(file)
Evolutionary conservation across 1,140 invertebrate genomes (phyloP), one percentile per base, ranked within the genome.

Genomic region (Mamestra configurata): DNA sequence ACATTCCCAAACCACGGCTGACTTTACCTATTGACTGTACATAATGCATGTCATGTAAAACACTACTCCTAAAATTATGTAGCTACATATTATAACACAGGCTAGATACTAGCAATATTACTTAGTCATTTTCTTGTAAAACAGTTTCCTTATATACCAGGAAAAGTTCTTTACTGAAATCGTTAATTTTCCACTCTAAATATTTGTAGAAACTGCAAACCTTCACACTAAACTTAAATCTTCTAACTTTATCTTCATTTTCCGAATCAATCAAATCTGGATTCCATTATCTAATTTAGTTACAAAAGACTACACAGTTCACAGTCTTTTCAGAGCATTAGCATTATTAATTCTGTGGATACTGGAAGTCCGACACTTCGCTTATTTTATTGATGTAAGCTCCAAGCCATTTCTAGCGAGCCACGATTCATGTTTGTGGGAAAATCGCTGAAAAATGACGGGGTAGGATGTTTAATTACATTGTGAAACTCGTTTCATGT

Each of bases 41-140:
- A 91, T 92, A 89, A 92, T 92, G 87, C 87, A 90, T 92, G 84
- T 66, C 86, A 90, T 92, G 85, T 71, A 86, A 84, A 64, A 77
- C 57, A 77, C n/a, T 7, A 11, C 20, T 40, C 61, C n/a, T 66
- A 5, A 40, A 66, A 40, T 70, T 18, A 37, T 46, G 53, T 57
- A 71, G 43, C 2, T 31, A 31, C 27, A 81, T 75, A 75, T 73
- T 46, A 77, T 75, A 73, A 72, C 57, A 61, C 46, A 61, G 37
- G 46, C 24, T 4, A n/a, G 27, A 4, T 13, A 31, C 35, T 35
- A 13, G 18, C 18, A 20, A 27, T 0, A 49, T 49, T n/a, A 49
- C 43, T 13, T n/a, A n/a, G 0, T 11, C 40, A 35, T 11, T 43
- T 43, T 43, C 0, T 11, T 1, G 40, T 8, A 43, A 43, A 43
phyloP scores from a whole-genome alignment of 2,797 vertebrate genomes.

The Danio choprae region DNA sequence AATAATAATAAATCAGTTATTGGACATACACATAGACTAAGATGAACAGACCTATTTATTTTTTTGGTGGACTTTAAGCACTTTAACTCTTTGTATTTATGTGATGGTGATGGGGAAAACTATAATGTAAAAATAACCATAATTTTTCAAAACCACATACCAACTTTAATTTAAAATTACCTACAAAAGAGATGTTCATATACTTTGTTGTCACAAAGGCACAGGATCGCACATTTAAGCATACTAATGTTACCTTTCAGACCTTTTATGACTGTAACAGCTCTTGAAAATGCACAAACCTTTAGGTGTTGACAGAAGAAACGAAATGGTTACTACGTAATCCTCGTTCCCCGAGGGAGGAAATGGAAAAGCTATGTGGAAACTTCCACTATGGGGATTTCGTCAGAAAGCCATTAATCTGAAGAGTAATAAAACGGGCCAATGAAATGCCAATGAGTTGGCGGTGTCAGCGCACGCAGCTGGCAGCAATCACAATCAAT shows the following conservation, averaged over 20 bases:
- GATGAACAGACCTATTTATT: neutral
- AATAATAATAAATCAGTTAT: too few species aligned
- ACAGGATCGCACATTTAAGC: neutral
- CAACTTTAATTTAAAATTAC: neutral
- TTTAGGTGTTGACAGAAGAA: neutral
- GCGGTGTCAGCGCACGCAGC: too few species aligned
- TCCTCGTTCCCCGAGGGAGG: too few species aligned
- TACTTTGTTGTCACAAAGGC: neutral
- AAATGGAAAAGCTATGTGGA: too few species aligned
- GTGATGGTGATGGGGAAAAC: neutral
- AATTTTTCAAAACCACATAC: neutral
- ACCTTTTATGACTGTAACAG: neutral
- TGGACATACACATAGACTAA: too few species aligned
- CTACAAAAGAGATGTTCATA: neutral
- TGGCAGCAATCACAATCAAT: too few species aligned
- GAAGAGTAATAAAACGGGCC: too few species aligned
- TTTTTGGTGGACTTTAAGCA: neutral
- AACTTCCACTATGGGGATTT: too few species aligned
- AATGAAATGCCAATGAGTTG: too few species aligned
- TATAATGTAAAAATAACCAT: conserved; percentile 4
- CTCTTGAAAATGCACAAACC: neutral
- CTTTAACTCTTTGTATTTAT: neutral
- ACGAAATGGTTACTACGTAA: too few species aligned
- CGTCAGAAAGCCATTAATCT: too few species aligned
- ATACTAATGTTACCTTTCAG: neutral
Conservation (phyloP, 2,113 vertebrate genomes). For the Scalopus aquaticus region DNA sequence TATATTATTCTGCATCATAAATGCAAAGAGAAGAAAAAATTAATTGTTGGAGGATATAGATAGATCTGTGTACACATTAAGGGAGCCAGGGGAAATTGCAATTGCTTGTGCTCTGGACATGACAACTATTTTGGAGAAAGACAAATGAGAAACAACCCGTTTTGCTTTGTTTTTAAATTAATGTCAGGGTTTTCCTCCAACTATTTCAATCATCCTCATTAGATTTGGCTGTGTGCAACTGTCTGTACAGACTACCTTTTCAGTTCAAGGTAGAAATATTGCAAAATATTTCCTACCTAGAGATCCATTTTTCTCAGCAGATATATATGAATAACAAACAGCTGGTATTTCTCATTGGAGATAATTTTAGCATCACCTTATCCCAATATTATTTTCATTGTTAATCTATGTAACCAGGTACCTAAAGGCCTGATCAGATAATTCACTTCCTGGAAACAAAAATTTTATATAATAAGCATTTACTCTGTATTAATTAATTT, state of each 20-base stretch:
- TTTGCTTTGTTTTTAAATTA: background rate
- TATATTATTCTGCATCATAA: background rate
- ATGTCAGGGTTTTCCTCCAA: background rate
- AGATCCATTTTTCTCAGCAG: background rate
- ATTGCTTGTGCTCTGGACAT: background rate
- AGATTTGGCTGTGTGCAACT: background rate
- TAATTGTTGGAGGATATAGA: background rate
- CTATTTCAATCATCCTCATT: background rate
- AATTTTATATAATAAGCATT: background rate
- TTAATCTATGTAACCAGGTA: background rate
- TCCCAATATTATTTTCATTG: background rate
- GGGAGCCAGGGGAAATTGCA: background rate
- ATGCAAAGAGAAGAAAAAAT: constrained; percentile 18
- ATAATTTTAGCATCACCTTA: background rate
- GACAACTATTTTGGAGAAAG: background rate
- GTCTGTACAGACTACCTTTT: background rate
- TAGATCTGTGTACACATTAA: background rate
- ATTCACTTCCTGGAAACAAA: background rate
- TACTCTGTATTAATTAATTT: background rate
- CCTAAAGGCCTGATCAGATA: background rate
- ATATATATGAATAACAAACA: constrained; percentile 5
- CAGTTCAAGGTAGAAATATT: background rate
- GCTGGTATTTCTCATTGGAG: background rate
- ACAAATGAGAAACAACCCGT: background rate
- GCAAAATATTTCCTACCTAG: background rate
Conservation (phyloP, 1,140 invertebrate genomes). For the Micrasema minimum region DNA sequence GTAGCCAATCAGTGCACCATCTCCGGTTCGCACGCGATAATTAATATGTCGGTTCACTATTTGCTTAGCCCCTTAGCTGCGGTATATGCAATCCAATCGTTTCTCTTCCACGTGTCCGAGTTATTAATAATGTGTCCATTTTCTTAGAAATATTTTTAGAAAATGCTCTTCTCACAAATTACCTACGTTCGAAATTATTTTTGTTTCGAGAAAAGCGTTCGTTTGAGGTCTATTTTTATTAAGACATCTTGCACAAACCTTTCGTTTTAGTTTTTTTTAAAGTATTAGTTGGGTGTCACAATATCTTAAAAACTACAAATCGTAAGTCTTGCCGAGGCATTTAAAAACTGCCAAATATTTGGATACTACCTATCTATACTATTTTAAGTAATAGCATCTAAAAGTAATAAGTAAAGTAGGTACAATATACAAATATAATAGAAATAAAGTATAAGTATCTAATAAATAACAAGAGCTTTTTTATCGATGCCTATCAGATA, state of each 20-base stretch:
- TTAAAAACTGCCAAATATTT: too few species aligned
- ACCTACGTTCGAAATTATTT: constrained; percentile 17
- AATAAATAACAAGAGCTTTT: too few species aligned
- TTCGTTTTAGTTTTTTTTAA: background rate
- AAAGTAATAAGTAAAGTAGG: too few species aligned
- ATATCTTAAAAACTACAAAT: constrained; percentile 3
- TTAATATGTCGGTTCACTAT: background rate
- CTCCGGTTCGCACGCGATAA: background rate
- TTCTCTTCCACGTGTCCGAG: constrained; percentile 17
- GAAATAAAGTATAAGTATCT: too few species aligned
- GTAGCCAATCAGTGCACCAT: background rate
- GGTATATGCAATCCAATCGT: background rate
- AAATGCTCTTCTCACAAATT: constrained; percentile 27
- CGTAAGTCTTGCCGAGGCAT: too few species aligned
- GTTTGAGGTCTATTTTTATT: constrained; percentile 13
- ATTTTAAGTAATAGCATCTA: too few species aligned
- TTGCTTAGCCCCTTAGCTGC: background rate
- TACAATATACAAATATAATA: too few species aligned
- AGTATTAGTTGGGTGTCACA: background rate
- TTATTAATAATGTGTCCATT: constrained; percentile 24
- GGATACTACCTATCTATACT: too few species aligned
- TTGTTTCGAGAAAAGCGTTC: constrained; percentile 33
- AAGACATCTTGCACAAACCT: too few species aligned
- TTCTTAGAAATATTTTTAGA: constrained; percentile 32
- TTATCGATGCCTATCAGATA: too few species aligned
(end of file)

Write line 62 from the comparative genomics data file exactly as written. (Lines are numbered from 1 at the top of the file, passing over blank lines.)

- ATATATATGAATAACAAACA: constrained; percentile 5